"None of the allegations that you are making today ... have been proven in court," Jillings said.

Sterling attended Thursday's meeting from a separate room in the hospital's facilities building because of a temporary restraining order approved March 4, where again there were problems with the communications system. Sterling also said that she was missing one page of the proposed censure that the board approved.

Scott McMillan, Sterling's attorney, said Wednesday that he will help her challenge all of the board's censures in court.

He said he intends to work pro bono on a belief that Sterling is the victim of a board that wants to stifle her regular, and often loud, criticism of hospital policy.

Except to read the censure as written, hospital directors did not discuss the latest censure before voting Thursday. Director Randall Horton voted against the sanction. It was unclear whether Sterling voted no or abstained.

OCEANSIDE: Judge rejects restraining order against Sterling
By Paul Sisson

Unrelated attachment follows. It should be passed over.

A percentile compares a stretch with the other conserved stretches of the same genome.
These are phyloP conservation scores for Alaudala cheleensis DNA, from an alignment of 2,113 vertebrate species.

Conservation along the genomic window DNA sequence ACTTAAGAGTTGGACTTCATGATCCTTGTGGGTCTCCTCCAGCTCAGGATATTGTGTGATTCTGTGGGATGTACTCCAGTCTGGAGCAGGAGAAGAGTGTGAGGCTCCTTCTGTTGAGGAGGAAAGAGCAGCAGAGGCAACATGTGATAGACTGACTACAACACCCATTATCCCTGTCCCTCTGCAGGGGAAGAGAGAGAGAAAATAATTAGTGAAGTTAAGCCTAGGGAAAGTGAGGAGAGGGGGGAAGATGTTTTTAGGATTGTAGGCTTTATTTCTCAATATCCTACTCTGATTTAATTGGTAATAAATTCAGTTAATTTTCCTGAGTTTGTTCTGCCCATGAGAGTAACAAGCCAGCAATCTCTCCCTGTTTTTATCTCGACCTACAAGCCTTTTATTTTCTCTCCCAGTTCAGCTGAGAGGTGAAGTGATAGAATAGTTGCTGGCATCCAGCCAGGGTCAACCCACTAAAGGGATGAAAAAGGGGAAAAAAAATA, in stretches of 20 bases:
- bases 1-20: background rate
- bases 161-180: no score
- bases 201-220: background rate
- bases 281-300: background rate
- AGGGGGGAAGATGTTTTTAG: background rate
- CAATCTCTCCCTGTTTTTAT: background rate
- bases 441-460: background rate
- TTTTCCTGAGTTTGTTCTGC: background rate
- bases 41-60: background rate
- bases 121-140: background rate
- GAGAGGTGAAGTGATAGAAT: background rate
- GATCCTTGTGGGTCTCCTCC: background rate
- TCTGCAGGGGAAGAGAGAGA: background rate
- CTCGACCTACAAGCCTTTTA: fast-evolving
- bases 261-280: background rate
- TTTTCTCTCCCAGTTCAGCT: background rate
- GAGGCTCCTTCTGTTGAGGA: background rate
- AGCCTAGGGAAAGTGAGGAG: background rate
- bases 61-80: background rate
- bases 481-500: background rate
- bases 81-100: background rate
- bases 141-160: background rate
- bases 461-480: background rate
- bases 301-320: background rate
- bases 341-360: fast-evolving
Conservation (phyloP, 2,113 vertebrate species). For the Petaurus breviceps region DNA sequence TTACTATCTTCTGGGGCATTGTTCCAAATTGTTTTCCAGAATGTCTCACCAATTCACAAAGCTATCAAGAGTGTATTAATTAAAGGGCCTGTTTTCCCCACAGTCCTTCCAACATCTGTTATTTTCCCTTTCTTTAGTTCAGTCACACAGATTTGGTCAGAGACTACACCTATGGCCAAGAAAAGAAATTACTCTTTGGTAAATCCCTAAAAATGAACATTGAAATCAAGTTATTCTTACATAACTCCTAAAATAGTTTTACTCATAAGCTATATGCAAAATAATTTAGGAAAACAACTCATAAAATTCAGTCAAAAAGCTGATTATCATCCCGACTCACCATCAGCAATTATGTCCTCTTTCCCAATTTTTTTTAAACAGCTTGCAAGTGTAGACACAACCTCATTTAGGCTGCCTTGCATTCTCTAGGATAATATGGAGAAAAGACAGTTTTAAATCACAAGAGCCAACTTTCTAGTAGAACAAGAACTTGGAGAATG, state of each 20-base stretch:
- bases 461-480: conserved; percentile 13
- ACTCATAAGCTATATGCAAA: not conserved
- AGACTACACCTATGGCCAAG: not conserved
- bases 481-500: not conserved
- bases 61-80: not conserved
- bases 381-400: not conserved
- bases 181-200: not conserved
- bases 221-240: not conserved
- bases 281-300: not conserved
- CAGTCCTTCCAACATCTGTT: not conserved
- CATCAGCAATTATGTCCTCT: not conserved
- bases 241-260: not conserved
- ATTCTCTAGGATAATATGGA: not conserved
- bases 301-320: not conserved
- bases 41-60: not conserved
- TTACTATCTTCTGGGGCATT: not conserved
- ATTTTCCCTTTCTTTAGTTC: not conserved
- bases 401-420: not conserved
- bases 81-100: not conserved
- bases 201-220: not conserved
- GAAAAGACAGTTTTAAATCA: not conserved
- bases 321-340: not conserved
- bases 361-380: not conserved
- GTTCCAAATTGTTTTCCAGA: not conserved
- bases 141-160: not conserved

North County Times - The Californian
April 4, 2011

A judge refused Monday to grant permanent restraining orders against Tri-City Healthcare District Director Kathleen Sterling, saying there was no clear and convincing evidence that Sterling posed a risk to the safety of board members or employees at the Oceanside medical center.

A seventh censure against Sterling, 60, passed by the hospital board on March 31, requires her to continue attending meetings from a location outside the main hospital building.

Walking out of the courtroom Monday morning, Sterling didn't pause to celebrate, saying other legal battles remain.

"We have a long road ahead of us to ensure that my constituents have representation," she said.

The hospital director still faces a felony charge of vote trading and a $100,000 civil lawsuit brought by the hospital and one security guard regarding the events that occurred during a Feb. 24 hospital board meeting.

The requests for restraining orders ---- made by three Tri-City directors and three employees ---- centered on two allegations of violence that some witnesses said took place before and after that meeting.

The witnesses said Sterling injured hospital security guards while trying to push her way into the board room, from which she had been barred after being censured six times by her colleagues in the past several months.

Sterling has always insisted that the censures pertained to the meeting itself and not to her ability to enter the room and chat with constituents before and after.